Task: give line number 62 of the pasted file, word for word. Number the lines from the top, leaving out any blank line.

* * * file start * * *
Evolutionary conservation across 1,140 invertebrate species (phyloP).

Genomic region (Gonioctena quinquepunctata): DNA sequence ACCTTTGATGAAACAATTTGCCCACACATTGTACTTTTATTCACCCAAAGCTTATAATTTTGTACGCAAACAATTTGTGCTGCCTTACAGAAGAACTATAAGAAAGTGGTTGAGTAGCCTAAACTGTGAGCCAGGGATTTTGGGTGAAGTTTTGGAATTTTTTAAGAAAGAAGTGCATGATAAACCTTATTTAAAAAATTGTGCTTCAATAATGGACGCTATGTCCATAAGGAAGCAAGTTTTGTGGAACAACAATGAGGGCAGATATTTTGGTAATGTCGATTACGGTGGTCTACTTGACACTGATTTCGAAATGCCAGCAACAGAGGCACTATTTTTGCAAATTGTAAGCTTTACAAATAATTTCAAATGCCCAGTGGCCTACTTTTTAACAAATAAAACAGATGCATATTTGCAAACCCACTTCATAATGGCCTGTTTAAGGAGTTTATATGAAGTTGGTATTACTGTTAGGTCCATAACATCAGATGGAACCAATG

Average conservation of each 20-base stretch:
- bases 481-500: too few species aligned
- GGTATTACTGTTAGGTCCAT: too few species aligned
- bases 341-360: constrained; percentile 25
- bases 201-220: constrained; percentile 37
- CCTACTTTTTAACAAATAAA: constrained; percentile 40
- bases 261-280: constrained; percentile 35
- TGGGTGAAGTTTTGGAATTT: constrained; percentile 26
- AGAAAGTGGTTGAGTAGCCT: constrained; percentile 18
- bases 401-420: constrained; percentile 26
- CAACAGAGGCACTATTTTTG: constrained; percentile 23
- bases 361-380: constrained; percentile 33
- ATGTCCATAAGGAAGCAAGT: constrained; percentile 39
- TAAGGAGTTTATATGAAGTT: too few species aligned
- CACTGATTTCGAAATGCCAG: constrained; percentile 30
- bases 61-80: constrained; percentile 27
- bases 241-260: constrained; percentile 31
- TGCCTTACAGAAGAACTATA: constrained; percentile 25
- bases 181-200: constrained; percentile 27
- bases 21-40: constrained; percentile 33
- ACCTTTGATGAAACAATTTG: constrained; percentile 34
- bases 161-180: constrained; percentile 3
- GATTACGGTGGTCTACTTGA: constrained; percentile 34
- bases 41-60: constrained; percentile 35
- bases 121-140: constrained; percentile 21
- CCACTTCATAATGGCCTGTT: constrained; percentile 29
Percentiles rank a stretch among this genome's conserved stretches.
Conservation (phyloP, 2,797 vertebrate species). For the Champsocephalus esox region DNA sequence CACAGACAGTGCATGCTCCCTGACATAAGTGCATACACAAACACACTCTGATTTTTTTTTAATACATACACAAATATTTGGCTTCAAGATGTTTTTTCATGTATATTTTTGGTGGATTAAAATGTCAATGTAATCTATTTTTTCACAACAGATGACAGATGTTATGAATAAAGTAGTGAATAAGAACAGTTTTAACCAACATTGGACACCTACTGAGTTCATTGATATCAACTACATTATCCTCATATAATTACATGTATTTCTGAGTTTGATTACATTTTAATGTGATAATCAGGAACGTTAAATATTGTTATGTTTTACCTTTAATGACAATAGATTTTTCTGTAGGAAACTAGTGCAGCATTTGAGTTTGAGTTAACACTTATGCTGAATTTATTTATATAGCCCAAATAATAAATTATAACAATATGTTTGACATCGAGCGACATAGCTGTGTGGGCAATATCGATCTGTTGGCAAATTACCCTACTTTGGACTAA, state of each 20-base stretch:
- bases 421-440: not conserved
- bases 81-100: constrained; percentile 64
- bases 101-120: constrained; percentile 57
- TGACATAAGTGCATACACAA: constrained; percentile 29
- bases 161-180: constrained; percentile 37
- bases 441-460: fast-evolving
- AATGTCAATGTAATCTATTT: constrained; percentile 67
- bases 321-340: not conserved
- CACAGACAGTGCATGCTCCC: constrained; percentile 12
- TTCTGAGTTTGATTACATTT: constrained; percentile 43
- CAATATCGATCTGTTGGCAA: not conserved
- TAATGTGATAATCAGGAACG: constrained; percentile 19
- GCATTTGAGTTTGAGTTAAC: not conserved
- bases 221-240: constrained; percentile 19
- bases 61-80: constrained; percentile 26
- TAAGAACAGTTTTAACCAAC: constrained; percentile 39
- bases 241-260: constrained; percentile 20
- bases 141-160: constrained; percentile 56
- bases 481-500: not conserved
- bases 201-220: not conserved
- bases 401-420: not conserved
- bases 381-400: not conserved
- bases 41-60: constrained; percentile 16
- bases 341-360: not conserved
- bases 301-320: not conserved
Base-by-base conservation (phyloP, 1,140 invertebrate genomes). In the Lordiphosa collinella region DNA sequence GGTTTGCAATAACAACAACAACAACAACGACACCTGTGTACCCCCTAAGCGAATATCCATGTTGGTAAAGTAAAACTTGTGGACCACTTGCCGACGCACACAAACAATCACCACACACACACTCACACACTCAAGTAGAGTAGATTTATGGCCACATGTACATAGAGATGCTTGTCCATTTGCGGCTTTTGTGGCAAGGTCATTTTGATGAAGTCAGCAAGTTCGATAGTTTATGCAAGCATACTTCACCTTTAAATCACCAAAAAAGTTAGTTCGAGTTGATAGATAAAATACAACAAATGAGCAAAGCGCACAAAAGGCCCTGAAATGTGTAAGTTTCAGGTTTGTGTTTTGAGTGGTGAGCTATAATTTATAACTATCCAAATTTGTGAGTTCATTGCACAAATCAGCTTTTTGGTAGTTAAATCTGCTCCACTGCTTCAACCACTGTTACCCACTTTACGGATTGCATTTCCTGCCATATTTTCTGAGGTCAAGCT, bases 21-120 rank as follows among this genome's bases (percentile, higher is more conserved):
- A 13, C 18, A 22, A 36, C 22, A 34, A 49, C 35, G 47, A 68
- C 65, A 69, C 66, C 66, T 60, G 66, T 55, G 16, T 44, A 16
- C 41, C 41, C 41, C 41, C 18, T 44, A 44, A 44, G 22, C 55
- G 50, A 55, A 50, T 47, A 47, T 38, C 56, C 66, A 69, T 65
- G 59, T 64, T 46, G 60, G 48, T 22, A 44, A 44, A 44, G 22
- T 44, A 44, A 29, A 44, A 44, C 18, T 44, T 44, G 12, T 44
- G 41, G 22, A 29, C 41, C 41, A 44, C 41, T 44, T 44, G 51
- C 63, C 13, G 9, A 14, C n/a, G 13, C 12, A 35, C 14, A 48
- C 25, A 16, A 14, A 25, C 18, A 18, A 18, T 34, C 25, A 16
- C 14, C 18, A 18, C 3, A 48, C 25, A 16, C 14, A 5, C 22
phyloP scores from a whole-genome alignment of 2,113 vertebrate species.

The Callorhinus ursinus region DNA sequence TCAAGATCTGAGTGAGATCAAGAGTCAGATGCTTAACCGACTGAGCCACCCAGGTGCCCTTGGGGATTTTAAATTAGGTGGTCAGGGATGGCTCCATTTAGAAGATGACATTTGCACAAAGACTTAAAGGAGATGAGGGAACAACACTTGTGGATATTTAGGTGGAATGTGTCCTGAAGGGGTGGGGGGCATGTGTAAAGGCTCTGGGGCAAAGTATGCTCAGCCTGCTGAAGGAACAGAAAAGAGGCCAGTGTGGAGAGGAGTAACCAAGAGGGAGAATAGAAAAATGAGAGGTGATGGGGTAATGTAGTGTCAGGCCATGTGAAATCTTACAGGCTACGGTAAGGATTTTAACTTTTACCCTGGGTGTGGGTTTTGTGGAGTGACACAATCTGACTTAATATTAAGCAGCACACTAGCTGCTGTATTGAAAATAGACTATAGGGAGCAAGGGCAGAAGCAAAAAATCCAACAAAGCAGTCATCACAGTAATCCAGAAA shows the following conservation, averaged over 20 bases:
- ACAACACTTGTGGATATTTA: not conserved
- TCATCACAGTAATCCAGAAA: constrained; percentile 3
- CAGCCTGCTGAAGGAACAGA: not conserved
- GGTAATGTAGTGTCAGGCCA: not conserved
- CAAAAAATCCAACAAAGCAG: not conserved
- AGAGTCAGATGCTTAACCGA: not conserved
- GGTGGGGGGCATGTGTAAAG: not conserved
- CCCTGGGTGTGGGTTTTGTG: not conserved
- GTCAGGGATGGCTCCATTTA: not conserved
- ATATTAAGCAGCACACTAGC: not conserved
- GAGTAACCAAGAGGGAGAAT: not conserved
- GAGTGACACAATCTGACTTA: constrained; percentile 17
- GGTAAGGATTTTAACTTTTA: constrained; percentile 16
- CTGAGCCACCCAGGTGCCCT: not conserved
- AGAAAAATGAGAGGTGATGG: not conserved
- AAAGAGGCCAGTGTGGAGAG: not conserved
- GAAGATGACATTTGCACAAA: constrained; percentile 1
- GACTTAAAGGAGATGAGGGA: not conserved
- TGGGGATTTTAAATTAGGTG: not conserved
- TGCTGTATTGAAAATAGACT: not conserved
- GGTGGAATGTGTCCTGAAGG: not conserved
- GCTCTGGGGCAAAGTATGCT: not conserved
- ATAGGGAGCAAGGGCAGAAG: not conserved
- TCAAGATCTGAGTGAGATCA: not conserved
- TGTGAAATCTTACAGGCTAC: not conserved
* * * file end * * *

- T 44, A 44, A 29, A 44, A 44, C 18, T 44, T 44, G 12, T 44